Many video game genres overlap and blend well together. Shooting and third-person action. Narrative-rich adventure with first-person exploration. RPG elements in just about everything. Yet in the paraphrased words of Dr. Ian Malcolm, just because you can combine genres doesn’t mean you should.
The Swords of Ditto is a cautionary tale. The concept seems solid: combine the basic structure of classic top-down, 2D Zelda within the framework of a challenging roguelike, creating a frustrating experience that relies too much on repetition.
My top ten favorite games of the year, presented in ascending order each day leading into the holidays. Look for my full Top Ten list with categories and awards on December 24!
#10 Fire Emblem Heroes
#9 Metroid: Samus Returns
#8 Injustice 2
#7 Hand of Fate 2
#6 Battle Chasers: Nightwar
#5 Thimbleweed Park
I adore the adventure game genre. When I say ‘adventure game’ I’m specifically referring to point and click, puzzle-based games. There’s no question the Golden Age was in the 90s, during the reign of Sierra and LucasArts. I was firmly in the former camp instead of the latter, yet I fell completely in love with Thimbleweed Park, developer Ron Gilbert’s love letter to classic LucasArts adventure games. Continue reading “My Top Ten Games of 2017: #5”
Nearly every hugely successful Kickstarter game plays on the nostalgia of gaming yesteryear. Pillars of Eternity and Baldur’s Gate. Torment: Tides of Numenera and Planescape: Torment. Yooka-Laylee and Banjo-Kazooie.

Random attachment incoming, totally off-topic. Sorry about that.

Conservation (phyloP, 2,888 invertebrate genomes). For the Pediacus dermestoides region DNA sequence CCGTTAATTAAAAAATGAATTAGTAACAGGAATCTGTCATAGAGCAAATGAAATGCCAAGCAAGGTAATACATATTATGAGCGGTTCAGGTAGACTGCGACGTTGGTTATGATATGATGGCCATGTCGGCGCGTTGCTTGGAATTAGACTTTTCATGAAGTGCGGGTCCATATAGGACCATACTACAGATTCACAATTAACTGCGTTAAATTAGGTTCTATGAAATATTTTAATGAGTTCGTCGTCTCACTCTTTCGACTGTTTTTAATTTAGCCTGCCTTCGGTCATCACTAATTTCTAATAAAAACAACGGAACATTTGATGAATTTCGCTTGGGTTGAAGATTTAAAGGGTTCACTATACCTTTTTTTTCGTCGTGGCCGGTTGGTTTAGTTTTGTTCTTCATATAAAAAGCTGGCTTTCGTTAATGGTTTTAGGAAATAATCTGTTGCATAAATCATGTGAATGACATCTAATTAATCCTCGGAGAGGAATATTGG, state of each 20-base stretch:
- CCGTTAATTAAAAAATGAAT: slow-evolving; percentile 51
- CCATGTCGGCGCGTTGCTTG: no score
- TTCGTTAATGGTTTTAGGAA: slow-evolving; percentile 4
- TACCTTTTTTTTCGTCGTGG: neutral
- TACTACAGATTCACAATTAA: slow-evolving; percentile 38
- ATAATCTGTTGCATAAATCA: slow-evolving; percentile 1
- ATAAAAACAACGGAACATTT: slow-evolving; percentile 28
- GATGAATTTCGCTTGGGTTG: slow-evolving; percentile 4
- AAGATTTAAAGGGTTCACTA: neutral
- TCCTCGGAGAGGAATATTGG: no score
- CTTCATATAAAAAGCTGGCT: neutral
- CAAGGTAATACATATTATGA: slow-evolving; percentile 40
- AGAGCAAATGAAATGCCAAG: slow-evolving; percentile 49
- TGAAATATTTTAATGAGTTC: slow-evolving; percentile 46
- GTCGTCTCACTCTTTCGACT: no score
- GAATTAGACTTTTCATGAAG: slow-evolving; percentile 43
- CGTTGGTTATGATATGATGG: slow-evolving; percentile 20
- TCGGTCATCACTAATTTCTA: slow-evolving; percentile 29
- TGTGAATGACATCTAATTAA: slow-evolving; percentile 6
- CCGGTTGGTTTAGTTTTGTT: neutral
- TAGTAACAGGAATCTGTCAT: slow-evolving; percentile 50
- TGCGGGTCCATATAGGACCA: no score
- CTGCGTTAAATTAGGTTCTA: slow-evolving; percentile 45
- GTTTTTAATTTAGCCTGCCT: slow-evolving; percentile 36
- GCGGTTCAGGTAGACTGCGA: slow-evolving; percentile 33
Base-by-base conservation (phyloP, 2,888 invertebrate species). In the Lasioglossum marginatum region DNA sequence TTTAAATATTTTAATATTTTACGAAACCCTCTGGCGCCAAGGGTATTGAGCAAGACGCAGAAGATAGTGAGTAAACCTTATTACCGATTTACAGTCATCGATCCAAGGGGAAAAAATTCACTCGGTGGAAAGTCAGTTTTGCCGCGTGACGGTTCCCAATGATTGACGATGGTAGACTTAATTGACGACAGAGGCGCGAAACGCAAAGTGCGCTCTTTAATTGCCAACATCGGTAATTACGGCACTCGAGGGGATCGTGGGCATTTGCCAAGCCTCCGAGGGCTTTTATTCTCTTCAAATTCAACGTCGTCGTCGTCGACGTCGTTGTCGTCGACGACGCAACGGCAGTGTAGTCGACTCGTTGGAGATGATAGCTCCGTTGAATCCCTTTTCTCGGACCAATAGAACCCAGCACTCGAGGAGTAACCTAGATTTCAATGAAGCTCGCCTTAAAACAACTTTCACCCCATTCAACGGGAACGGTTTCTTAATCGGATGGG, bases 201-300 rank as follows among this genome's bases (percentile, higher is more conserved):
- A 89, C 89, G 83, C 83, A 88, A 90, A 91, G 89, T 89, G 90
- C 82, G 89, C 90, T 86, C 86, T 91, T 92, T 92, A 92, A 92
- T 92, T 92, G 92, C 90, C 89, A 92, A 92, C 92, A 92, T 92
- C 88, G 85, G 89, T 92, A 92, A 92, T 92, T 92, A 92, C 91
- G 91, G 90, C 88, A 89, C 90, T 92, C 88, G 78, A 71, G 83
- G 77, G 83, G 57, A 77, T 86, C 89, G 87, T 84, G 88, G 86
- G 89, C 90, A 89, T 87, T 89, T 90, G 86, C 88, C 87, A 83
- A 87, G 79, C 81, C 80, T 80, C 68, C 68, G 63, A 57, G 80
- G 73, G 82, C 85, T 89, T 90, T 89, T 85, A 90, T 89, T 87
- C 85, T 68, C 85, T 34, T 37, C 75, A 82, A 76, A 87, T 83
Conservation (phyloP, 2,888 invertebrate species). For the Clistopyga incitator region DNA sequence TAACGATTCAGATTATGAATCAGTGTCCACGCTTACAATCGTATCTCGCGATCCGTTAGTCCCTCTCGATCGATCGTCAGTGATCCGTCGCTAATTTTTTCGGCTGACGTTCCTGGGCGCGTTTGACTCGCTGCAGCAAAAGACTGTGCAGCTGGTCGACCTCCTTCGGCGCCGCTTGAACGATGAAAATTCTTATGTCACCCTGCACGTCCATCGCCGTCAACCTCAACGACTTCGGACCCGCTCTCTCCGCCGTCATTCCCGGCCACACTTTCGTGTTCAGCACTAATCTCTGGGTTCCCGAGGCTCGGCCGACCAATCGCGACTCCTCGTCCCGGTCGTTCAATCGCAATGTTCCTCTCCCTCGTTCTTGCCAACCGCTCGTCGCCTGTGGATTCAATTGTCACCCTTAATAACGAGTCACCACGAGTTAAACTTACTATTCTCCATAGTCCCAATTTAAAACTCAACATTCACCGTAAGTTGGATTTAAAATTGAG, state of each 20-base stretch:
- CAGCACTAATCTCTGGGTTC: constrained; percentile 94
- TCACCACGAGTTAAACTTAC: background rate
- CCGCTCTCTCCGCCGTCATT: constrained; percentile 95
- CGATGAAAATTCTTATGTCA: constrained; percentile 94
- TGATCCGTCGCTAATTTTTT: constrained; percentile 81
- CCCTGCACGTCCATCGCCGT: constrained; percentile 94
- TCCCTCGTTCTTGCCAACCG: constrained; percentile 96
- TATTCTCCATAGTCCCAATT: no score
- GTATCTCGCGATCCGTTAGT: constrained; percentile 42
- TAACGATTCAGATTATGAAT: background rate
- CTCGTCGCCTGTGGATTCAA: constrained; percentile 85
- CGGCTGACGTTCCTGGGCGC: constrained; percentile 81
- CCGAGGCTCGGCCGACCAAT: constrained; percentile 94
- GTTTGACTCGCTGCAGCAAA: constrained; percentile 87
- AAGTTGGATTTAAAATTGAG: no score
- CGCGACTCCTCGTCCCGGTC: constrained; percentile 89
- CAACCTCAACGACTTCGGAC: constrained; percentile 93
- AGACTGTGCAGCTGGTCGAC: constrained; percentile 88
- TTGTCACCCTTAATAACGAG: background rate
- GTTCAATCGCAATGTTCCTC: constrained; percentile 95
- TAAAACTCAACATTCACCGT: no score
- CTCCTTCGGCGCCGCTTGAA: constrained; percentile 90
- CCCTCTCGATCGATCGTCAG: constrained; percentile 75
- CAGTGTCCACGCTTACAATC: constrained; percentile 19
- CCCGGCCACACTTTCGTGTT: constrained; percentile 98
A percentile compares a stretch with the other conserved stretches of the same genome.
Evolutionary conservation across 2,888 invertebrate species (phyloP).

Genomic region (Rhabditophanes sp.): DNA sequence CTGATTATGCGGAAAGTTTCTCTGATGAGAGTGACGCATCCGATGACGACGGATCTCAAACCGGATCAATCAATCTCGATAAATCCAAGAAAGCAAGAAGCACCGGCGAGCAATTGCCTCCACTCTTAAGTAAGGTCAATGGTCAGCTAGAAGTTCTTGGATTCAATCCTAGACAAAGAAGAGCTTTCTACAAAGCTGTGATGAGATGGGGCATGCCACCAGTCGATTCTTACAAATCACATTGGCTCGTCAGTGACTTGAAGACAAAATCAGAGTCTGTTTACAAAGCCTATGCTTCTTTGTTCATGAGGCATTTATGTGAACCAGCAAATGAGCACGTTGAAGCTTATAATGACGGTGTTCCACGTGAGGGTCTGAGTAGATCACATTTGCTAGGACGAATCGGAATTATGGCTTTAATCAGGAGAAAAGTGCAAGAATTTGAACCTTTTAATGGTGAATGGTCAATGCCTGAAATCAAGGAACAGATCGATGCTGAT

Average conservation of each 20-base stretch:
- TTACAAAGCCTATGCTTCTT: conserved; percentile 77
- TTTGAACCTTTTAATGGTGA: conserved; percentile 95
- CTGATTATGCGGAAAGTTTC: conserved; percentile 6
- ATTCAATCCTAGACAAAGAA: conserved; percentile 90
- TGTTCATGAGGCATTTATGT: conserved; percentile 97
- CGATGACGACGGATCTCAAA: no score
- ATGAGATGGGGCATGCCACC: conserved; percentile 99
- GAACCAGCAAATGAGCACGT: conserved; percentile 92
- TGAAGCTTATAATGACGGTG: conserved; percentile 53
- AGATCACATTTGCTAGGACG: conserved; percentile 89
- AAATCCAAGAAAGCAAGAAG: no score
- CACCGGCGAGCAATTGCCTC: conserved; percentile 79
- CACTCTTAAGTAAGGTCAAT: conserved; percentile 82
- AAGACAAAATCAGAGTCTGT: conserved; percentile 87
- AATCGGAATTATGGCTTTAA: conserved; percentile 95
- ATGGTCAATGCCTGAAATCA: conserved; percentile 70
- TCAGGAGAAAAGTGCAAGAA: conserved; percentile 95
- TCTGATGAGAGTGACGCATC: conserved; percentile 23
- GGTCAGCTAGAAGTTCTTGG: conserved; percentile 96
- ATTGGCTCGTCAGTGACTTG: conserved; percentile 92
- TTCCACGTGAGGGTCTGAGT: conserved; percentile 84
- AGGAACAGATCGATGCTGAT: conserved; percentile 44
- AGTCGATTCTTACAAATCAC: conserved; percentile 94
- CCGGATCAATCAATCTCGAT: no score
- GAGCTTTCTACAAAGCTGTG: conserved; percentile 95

Thimbleweed Park’s campaign aimed its sights at a very distinct game style: classic LucasArts Adventures. The finished product not only succeeds at capturing the humor, gameplay, and essence from the era of Maniac Mansion and The Secret of Monkey Island, but also stands tall with adventure gaming classics as a great game in its own right.
Thanks to numerous modern conveniences and relatively easy and linear puzzle designs, Heaven’s Hope is an enjoyable, light-hearted adventure.
When Tim Schafer put out his Kickstarter video for the 2012 Double Fine Adventure campaign, he jokingly mentioned that all the good Adventure games were being made in Germany—he was not wrong.
While many American studios are creating narrative-focused Adventure games (like Telltale), a number of European developers continue to release Point and Click Adventure games. These games revel in the nostalgic Golden Age of the 90s with hefty inventory puzzles, whimsical humor, and beautiful art work. Heaven’s Hope is a wonderful example of these qualities, and a particularly effective entry point thanks to its keen puzzle organization and variety.